Tucked amidst the ancient rock formations and Phoenician tombs of Bhamdoun, Lebanon, the Cana Guesthouse stands as a testament to the time-honored architecture and the enduring allure of natural materials. Designed by Carl Gerges Architects in 2020, this guesthouse merges the stark, solid beauty of grey and yellow limestone with the warmth and intimacy of a rural lodge.

Its rooms offer a seamless transition from the rugged charm of the outdoors to the comforting embrace of modern, rustic interiors. Here, guests find a retreat that’s both a nod to the past and a luxurious stay that promises a sensorial journey through space and time, surrounded by a vineyard that adds to the guesthouse’s enchanting escape.

About Cana Guesthouse

Unveiling Cana Guesthouse

Cana Guesthouse emerges amongst Bhamdoun’s ancient rock, holding secrets of Phoenician tombs within Lebanon’s embrace. Meanwhile, resilient limestone, both gray and yellow, encapsulates the site, presenting a façade that defies time.

Where Sunlight and Stone Converge

As you enter, the sun’s rays eagerly reveal a cozy haven, with earthy walls framing a seamless transition to nature’s doorstep. Furthermore, this union of indoor comfort with the wild outdoors crafts an inviting retreat.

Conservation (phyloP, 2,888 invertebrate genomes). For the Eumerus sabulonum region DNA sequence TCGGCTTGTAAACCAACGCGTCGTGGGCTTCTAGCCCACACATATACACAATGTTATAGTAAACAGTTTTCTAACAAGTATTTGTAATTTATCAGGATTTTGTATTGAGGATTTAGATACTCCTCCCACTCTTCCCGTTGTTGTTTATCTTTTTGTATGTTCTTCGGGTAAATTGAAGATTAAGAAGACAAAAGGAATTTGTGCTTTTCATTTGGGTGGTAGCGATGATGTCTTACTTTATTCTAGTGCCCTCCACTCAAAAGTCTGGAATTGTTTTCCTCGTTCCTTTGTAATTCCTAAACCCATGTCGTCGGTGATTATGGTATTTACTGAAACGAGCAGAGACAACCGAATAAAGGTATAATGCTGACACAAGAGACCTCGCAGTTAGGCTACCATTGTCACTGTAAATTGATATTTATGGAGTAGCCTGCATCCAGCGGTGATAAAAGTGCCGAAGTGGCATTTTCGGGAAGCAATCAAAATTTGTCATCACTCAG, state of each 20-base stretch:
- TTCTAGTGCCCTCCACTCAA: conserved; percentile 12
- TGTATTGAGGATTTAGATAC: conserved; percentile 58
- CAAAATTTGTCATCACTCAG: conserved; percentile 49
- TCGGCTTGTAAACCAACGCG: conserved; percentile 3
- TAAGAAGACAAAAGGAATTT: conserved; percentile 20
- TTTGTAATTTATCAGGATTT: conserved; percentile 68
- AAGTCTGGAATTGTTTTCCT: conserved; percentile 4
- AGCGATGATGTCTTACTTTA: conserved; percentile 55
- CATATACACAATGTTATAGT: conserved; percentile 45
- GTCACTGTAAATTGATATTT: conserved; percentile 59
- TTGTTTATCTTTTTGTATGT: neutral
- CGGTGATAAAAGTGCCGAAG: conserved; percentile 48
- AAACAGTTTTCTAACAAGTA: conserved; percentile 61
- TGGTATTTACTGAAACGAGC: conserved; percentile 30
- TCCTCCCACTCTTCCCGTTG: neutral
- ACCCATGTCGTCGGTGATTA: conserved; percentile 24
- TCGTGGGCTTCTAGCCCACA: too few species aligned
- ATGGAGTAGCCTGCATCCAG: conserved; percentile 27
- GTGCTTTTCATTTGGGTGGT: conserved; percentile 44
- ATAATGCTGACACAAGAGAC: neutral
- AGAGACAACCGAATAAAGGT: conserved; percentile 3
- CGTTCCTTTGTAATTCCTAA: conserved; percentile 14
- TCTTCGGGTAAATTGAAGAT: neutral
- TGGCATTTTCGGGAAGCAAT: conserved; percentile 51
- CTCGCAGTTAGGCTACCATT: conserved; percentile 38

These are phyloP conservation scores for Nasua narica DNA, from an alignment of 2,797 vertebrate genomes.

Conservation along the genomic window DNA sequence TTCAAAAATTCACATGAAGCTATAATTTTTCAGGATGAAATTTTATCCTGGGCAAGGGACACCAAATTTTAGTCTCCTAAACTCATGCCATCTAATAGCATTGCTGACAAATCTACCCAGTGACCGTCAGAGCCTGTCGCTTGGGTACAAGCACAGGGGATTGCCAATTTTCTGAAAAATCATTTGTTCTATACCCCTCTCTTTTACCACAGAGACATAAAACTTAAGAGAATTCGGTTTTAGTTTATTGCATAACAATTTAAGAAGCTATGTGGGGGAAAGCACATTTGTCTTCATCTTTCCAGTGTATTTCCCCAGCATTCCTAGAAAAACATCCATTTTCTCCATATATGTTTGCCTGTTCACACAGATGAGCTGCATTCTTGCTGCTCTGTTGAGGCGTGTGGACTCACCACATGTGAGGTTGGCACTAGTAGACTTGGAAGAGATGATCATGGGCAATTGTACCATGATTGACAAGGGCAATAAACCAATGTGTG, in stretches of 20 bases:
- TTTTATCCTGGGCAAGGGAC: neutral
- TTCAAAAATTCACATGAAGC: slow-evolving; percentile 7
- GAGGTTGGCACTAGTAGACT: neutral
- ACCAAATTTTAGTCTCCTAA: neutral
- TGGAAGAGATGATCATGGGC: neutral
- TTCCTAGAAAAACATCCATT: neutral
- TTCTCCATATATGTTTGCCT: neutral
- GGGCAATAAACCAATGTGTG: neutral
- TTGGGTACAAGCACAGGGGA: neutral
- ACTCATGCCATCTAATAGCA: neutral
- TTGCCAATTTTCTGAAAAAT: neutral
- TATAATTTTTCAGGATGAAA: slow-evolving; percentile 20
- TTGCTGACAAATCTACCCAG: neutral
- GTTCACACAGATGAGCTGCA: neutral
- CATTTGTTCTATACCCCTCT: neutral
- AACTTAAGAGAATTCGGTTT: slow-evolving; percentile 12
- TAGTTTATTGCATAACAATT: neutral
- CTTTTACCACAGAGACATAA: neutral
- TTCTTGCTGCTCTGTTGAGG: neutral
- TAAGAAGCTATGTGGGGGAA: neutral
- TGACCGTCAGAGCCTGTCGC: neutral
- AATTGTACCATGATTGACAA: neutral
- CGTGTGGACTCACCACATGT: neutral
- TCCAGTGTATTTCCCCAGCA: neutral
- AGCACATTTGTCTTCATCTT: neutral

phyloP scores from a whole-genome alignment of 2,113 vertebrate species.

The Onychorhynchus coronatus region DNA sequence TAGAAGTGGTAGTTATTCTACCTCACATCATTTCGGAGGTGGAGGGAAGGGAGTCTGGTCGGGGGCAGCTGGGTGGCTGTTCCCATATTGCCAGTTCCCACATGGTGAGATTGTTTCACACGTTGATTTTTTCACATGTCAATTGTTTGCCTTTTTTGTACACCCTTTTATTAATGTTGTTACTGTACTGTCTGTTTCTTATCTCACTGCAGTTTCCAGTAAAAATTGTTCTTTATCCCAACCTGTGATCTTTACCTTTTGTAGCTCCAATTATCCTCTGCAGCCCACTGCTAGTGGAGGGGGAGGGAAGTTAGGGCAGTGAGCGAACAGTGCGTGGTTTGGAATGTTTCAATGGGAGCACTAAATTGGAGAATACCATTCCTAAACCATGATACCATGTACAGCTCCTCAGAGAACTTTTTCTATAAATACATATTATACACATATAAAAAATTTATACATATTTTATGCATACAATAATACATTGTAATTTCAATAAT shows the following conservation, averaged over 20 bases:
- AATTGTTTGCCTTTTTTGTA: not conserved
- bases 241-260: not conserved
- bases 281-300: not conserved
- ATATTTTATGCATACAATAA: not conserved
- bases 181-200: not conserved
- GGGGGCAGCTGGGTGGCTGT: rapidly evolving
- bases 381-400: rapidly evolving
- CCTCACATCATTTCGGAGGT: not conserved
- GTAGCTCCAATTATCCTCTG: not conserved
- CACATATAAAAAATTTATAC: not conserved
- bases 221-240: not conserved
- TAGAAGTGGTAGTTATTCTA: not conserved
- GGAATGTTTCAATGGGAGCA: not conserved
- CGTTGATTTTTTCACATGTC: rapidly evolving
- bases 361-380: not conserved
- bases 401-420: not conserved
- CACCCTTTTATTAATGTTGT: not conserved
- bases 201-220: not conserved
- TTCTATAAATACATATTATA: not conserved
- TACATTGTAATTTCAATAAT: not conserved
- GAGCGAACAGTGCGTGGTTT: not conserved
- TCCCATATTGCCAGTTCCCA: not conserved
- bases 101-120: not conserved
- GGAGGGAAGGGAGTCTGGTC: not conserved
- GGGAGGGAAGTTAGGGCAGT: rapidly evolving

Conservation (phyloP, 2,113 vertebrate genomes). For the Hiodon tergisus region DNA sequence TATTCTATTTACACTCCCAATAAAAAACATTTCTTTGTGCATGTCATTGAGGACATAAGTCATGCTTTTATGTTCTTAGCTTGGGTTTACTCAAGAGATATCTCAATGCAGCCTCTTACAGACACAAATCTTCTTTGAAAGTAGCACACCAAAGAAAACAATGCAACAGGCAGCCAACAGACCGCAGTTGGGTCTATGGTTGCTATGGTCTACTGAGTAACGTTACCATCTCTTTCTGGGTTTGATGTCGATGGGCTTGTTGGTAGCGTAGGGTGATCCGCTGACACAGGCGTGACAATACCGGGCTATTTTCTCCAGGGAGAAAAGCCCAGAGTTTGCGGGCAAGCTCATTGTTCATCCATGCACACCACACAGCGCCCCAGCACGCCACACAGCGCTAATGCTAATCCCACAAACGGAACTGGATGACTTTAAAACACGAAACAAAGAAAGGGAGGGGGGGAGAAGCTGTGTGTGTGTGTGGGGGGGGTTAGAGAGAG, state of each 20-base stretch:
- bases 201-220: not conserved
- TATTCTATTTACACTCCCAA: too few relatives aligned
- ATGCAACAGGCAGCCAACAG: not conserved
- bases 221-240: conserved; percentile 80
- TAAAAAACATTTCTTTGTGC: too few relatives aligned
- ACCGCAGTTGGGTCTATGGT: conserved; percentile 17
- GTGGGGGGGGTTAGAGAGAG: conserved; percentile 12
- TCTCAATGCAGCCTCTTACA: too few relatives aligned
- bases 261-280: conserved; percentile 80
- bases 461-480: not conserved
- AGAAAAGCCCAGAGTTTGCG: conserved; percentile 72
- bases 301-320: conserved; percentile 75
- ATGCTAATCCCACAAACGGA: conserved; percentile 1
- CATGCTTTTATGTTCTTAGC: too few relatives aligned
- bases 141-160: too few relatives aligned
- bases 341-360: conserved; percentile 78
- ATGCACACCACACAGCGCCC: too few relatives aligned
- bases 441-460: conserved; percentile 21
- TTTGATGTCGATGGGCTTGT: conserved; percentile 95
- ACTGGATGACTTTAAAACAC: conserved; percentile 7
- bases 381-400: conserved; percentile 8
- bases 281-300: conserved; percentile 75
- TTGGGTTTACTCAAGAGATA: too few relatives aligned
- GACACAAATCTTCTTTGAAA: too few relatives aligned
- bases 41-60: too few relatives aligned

Embracing Rustic Elegance and Heritage

Centered in the living room, a modest fireplace commands attention under an artisanal ceiling, while eclectic furniture weaves a tapestry of cultural echoes. Moreover, the kitchen’s rustic charm and eucalyptus centerpiece beckon warm, intimate social moments.

Sensory Exploration at Cana

Strolling through, vibrant greenery and laurel green walls in the bedroom and bathroom offer an outdoor bathing sensation. Additionally, a mysterious tunnel leads to a wine cellar, where sensory delight merges with the cool whisper of ancient rocks.

Surrounding the stone retreat, a bountiful 80-acre (approximately 32 hectares) vineyard contrasts with the arid stone, where deep-rooted vines yield a complex wine. Cana Guesthouse stands as a monolithic sanctuary, not just a place to stay, but a profound experience, stirring contemplation under a celestial canopy.

Photography courtesy of Carl Gerges Architects

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